How The Atlantic is moving its biggest festival online

The Atlantic’s annual September festival is the brand’s largest event of the year, accounting for approximately a third of the company’s overall events revenue, according to COO Aretae Wyler.

Not wanting to lose out on the content, audience or revenue, the publisher is following suit with many others and turning the festival virtual. Its events team, however, is now 80% smaller than it was two months ago.

This means the event will have less programming as the remaining staff leans on the other parts of The Atlantic in order to pull off the four-day-long event. The festival will also need to be promoted widely across the internet in order to achieve the publisher’s ambitious target: The Atlantic wants a million people to “attend” the festival this year, up from the 2,000 in-person attendees it normally attracts.

The in-person version of The Atlantic Festival spanned three days with four to five hours of main stage content each day. This year, the “main stage” has been relegated to a 90-minute block of evening programming that will be live streamed to audiences on its site and via other platforms over the four nights of September 21 through 24. During the days, smaller forums and panels will take place as well. 

In past years, The Atlantic Festival capped its audience to 2,000 to 3,000 due to space limitations. This year, scale is the goal.

Just two months out, the publisher has run some house ads in its magazine, but Wyler said her team will be posting promos on its social media channels and sending them out through its email lists and partner email lists.

The Atlantic traditionally earns 20% of its revenue from events, according to the company, with the vast majority of that revenue coming from sponsorships.

This year, the company’s estimate is that events will account for only 5-10% of the company’s overall revenue while doing solely virtual events.

The publisher laid off the majority of its events team during a round of layoffs in May that resulted in 68 staffers, or 17% of its total workforce to be cut. Within that, its events division, Atlantic Live, dropped from 50 employees to 10.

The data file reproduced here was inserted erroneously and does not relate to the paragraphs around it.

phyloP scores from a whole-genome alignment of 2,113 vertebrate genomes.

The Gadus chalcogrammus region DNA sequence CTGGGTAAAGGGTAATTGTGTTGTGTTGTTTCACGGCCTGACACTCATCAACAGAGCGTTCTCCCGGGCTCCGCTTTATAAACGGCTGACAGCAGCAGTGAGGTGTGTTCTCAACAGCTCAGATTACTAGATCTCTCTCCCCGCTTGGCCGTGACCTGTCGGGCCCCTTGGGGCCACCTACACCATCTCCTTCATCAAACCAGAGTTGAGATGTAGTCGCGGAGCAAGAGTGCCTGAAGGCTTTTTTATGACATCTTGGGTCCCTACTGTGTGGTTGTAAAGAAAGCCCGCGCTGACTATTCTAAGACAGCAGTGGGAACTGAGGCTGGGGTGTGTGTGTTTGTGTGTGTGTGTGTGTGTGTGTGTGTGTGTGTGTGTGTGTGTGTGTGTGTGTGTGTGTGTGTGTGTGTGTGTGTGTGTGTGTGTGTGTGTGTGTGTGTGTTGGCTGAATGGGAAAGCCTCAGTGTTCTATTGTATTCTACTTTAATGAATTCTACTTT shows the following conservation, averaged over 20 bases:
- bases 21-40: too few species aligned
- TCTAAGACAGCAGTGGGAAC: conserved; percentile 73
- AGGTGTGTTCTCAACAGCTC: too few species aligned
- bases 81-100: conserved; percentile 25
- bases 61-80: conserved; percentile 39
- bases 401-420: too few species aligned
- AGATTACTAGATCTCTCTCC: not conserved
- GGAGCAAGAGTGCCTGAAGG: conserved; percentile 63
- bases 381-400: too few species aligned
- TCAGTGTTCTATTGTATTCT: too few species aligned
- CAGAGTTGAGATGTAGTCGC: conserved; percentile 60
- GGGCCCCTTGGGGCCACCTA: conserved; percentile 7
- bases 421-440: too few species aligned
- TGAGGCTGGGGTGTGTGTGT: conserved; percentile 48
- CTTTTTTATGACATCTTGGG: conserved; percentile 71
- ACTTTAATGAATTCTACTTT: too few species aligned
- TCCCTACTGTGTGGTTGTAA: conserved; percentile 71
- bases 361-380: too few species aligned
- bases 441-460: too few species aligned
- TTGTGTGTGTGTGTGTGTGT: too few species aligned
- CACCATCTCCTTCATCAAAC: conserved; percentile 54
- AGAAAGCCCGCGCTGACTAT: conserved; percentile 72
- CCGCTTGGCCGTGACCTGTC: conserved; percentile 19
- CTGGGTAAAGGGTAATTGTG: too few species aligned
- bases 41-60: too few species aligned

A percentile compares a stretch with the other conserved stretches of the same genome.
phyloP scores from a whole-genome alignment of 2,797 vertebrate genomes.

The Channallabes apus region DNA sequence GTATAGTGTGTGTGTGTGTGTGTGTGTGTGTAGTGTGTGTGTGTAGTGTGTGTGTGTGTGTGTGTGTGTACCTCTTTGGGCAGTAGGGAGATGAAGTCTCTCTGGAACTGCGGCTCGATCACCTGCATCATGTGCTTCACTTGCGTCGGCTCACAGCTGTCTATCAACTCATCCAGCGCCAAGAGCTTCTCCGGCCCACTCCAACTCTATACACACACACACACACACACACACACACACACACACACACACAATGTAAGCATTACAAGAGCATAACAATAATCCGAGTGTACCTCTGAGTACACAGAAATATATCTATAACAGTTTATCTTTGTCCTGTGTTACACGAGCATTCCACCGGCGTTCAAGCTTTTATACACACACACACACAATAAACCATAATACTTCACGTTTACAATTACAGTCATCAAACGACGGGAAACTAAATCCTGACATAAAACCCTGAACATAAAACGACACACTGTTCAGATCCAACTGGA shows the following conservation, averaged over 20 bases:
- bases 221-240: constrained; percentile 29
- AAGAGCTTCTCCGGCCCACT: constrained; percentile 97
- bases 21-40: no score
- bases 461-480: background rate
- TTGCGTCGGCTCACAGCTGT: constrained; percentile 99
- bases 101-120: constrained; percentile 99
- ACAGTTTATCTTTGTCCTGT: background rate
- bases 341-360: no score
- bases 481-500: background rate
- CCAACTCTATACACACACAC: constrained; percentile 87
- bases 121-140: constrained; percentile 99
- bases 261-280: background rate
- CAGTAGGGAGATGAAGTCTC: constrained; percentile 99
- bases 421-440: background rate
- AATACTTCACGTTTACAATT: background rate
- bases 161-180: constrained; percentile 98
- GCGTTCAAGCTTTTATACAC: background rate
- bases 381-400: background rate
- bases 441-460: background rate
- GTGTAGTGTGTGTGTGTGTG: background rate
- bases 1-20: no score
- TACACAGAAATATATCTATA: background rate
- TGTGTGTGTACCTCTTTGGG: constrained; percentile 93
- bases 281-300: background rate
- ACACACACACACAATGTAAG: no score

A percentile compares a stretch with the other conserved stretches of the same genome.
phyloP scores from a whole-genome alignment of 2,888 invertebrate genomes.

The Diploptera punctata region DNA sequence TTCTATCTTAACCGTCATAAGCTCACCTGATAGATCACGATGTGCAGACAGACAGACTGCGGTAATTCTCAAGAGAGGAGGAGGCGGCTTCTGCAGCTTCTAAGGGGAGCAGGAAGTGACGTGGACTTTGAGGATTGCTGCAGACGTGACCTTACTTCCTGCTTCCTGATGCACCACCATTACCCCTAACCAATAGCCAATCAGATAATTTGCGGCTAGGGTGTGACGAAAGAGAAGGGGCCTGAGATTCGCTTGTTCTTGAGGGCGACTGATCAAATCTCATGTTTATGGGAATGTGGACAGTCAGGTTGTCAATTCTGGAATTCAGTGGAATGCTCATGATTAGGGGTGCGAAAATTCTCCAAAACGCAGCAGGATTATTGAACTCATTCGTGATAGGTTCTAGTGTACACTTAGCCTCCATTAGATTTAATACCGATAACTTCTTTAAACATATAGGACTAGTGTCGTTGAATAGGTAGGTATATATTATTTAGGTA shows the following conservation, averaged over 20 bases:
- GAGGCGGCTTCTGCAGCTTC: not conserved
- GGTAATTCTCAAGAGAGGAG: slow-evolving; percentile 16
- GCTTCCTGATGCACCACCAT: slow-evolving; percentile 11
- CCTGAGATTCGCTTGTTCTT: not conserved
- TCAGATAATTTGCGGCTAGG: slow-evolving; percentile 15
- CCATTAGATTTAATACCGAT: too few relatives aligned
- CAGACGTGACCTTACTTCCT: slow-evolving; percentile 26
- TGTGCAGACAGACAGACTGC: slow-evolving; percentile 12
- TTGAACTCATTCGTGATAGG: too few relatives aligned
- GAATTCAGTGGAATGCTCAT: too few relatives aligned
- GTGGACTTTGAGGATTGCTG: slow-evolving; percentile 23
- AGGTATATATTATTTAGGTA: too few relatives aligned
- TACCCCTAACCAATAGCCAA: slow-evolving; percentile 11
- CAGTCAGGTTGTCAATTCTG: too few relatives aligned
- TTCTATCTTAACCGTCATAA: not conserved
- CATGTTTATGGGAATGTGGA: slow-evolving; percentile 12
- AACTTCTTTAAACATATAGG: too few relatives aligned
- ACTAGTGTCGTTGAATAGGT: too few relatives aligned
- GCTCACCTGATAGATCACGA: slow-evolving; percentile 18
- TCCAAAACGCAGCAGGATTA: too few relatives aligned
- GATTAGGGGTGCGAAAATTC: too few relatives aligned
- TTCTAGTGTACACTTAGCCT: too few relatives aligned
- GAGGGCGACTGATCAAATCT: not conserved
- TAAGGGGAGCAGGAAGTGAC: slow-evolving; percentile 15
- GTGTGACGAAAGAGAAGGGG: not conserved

The remaining 10 now work more closely with the company’s other divisions, including in-house agency Re:Think, in order to use that division’s creative, video and production skills. It is also using virtual event platform vendor Tame to host the event.

“We are looking at the outlook for [virtual] events and there is some possibility that we will grow again and bring more staff on,” said Wyler.

This year, the Atlantic Festival will be free to attract a larger crowd.

It will be monetized through the help of nine advertisers. Last year’s event, by comparison, had 16 total sponsors.

Wyler added that, commensurate with the reduction in production costs of the event, sponsorship fees have decreased a bit year over year, though she would not disclose by how much.

Last year, The Atlantic produced more than 100 events. Since going remote, it has put on 20, and Wyler said she anticipates that her team will eventually get to the point of having one virtual event per week. Some have been sponsored, but others were solely editorial products.

The virtual events that the brand has held so far are bringing in roughly five to 10 times the number of attendees that they would in-person.

While an in-person forum event might have had 50 to 150 in attendance, depending on the venue size, Wyler said the virtual events have on average had 750 to 1,000 registrants.

“The more interactivity you put into any of these [events], the better and the more effective it’s going to be,” said Ben Hindman, CEO of events marketing platform Splash. However, he added that he does not think that massive scale events, like the one that The Atlantic’s aiming to put on, will be able to achieve the required networking and interaction. 

To attempt to accomplish this, The Atlantic Festival will include smaller break out sessions and 20-person roundtables during the daytime portions of the festival to give attendees the chance to speak directly to the presenters and the editors, said Wyler.

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